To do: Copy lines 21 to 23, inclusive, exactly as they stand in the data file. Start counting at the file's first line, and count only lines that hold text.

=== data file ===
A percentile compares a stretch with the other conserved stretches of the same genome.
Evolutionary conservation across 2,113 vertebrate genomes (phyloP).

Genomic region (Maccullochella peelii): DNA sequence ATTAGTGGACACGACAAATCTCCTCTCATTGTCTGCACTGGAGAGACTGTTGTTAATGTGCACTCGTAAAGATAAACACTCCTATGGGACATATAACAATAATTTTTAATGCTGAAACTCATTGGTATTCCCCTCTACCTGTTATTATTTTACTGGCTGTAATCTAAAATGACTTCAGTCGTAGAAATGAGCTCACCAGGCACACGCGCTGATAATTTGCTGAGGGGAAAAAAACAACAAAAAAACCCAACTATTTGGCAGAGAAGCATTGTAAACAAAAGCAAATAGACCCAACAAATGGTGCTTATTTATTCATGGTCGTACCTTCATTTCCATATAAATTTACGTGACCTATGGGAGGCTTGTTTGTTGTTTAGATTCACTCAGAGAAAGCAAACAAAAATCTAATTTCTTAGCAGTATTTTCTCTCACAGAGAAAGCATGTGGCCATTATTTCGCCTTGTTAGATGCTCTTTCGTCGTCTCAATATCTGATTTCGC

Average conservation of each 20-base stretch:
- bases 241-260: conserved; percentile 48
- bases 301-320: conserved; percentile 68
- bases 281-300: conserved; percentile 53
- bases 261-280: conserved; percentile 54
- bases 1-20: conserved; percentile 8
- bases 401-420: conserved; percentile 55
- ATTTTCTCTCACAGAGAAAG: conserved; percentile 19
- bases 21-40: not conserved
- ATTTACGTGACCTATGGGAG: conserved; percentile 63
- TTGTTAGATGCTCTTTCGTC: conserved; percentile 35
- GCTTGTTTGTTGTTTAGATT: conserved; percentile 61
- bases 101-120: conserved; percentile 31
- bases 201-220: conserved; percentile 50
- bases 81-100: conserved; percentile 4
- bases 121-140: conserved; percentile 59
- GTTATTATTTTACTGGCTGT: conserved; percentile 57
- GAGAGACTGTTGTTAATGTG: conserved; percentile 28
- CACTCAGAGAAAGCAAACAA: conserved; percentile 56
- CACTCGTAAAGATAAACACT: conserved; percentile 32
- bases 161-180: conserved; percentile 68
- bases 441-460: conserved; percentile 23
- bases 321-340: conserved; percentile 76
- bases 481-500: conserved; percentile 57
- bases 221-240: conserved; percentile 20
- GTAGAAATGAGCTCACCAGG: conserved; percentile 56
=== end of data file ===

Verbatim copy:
- GAGAGACTGTTGTTAATGTG: conserved; percentile 28
- CACTCAGAGAAAGCAAACAA: conserved; percentile 56
- CACTCGTAAAGATAAACACT: conserved; percentile 32